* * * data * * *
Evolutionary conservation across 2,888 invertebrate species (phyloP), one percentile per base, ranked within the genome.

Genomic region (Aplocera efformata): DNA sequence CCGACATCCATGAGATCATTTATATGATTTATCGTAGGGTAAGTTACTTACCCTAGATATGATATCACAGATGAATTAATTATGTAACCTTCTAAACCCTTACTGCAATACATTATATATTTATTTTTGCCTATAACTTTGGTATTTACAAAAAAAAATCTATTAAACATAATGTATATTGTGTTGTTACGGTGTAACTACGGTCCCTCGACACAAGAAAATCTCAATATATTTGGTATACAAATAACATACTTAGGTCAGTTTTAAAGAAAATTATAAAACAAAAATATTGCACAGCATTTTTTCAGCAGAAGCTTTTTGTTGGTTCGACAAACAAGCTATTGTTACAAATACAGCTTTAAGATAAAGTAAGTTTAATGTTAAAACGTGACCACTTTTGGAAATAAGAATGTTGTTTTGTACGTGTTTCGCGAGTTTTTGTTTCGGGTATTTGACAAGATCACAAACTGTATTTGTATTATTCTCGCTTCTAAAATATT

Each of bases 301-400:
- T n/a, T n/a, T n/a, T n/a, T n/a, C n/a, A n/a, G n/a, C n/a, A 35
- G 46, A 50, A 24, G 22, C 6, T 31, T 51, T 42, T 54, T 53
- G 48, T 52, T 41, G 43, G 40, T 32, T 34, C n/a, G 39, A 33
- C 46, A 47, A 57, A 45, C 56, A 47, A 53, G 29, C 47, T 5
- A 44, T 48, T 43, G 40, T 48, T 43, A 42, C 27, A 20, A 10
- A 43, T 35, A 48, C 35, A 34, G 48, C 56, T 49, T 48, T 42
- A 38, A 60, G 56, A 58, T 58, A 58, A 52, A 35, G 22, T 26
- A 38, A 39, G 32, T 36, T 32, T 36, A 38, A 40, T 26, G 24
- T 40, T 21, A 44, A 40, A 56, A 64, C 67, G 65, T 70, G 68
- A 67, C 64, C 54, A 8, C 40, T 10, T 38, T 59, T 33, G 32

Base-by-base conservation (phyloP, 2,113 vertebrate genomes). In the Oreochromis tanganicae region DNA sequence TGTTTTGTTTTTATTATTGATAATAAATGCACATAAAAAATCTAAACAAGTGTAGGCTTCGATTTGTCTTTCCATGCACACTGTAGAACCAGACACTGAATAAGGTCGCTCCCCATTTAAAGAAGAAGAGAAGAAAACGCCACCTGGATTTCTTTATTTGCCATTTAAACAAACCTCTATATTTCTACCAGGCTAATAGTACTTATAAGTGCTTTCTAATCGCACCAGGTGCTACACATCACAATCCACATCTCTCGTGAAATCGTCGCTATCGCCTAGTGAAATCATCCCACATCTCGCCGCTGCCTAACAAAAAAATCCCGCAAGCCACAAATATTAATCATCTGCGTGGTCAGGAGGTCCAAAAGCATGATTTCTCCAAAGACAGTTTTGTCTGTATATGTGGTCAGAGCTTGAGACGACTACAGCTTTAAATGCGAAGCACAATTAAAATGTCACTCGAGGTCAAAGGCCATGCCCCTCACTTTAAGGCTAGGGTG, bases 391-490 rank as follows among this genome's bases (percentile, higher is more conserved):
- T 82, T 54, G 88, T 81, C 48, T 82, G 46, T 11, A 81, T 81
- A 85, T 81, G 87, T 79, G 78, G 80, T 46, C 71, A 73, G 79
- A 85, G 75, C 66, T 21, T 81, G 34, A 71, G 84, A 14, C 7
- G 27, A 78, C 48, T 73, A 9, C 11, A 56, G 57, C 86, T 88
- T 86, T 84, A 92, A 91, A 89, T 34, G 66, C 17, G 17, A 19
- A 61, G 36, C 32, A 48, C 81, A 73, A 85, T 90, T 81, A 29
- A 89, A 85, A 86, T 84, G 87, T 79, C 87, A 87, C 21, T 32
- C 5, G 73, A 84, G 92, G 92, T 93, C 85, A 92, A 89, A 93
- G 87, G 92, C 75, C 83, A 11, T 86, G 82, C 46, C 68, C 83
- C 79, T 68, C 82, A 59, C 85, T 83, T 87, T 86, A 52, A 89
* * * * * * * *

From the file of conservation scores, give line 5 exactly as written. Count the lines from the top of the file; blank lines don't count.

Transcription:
- G 46, A 50, A 24, G 22, C 6, T 31, T 51, T 42, T 54, T 53